If you are visiting Bordeaux this winter be aware that many winemakers have just lost 100% of their harvest.
Violent hailstorms ravaged parts of the famous wine region in south western France last Saturday causing major damage in hundreds of vineyards with thousands of hectares of vines destroyed.
This catastrophe is just a year after the Bordeaux region suffered one of its worst harvests in history with a production fall of 39 percent last year due to late frosts, which lead to a jump in prices.
The hail first hit the south of the region last Saturday at midday, affecting the Pessac-Leognan region and the south of Medoc, home to some of the region’s most famous chateaux.
It then traveled and devastated vineyards of Cotes de Bourg and Cotes de Blaye on the right bank of the Gironde river and, further east, in the Gensac and Pessac-sur-Dordogne.
The vineyard of Cognac was also hit by hail. An initial figure of 10,000 hectares (24,710 acres) were affected out of a total 70,000 hectares. They had also been affected by frosts last year.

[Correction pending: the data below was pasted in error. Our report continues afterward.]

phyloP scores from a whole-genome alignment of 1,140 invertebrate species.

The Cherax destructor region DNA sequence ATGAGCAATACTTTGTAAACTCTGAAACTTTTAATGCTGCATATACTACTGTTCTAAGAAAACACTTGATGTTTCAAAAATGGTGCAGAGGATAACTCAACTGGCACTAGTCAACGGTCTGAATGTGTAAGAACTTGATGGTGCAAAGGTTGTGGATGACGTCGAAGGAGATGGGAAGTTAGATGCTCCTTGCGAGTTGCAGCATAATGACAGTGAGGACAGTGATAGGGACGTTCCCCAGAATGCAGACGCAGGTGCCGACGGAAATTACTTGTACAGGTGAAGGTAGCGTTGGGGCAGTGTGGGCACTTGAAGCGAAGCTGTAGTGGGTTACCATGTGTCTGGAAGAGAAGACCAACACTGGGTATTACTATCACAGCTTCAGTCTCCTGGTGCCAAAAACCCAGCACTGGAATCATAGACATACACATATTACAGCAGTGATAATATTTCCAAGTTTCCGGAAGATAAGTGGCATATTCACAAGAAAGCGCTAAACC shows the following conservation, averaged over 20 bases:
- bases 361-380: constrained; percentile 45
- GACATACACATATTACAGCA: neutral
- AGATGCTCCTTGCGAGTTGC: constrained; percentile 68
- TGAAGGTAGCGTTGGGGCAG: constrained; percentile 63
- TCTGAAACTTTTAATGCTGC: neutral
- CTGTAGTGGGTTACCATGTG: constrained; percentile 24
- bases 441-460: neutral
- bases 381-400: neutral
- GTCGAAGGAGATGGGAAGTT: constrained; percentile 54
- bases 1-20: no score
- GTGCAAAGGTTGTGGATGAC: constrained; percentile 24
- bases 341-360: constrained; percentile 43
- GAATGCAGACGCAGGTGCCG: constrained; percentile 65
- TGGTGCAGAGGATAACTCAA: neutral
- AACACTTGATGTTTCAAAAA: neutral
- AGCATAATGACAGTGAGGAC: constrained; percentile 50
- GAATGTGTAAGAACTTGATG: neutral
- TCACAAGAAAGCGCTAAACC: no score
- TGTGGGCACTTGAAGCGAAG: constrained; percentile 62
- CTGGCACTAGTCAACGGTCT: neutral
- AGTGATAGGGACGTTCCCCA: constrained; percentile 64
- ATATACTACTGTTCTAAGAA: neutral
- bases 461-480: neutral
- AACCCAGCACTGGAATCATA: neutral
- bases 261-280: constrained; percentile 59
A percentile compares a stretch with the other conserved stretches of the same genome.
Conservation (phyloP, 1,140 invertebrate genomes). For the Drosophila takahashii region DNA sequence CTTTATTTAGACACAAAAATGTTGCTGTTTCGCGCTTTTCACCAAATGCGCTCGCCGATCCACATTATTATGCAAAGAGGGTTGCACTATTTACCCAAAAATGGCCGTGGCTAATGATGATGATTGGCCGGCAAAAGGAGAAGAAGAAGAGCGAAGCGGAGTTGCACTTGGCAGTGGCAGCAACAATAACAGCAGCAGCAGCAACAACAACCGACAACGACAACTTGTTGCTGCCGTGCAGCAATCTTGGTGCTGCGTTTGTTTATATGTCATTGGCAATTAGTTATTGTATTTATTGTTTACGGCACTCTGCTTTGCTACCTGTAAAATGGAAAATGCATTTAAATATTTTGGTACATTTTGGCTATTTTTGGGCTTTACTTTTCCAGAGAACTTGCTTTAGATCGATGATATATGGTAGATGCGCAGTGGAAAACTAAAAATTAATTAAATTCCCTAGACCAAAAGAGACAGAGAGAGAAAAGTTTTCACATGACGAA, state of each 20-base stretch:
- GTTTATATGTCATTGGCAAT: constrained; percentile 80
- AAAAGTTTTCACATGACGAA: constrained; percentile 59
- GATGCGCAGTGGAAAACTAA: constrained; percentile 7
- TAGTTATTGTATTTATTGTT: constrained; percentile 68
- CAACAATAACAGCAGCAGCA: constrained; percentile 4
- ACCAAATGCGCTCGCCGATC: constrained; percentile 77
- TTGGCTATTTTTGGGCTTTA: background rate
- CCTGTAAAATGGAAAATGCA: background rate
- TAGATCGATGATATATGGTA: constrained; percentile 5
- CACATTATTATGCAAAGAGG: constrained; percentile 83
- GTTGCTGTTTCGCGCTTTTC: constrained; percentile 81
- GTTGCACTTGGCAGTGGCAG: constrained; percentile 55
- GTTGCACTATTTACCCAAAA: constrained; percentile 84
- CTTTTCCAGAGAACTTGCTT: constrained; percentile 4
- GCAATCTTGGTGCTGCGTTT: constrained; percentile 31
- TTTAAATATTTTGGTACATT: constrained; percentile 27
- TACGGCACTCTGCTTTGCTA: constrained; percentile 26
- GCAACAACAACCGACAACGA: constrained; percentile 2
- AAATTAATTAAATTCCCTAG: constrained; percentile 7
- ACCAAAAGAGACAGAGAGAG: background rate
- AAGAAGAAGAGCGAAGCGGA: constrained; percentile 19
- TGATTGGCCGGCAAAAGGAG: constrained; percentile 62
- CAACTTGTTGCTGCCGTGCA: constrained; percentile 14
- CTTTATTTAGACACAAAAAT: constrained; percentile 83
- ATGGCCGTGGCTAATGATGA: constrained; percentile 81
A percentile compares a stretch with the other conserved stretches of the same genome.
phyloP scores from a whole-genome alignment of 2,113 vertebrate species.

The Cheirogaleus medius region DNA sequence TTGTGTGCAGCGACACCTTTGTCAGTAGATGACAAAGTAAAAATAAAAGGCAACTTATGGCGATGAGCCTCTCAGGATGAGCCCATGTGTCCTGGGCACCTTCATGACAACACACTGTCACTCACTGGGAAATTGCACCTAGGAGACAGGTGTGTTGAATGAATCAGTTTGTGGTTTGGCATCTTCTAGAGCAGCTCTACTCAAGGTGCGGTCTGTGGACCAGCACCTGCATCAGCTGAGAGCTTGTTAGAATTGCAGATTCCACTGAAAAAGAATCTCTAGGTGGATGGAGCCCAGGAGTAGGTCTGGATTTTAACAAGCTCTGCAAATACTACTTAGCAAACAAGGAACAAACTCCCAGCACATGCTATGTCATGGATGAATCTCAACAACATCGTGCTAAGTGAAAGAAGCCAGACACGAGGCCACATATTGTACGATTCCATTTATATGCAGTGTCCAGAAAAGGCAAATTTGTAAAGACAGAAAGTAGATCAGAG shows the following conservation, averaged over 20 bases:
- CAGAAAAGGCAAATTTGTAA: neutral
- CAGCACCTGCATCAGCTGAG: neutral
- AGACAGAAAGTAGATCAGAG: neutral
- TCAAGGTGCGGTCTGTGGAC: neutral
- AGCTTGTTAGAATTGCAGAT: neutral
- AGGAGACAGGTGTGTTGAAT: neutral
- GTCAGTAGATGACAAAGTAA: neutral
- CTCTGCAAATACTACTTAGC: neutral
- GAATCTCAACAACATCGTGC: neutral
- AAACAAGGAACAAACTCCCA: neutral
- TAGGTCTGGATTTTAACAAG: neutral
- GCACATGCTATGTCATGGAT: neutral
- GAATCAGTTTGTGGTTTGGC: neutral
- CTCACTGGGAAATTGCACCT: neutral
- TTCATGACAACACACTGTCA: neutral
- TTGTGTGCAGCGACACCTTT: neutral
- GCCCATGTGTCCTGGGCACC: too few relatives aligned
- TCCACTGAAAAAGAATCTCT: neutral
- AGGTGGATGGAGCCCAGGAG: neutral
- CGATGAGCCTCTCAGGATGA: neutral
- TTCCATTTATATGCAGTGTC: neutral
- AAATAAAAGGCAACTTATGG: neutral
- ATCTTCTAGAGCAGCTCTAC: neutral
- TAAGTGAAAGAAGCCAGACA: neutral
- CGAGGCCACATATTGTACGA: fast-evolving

The figures, still being up scaled show that between 500 and more than 1,000 wine growers have been affected with a area hit of 1,000 hectares in the Medoc, between 4,000 and 5,000 hectares for Cote de Blaye and Cote de Bourg and about 1,000 hectares in the vicinity of Gensac.
There are 112,000 hectares of vines in the entire Bordeaux region, the second-largest wine producing region in France after Languedoc Roussillon.
Last year France’s total production had fallen to a record low due to a series of poor weather incidents including spring frosts, drought and storms that affected most of the main growing regions including Bordeaux and Champagne.
Bordeaux wine prices rose 16 percent in the first six months of the 2017/18 season so unless you bought on indent expect more price rises from this already expensive region.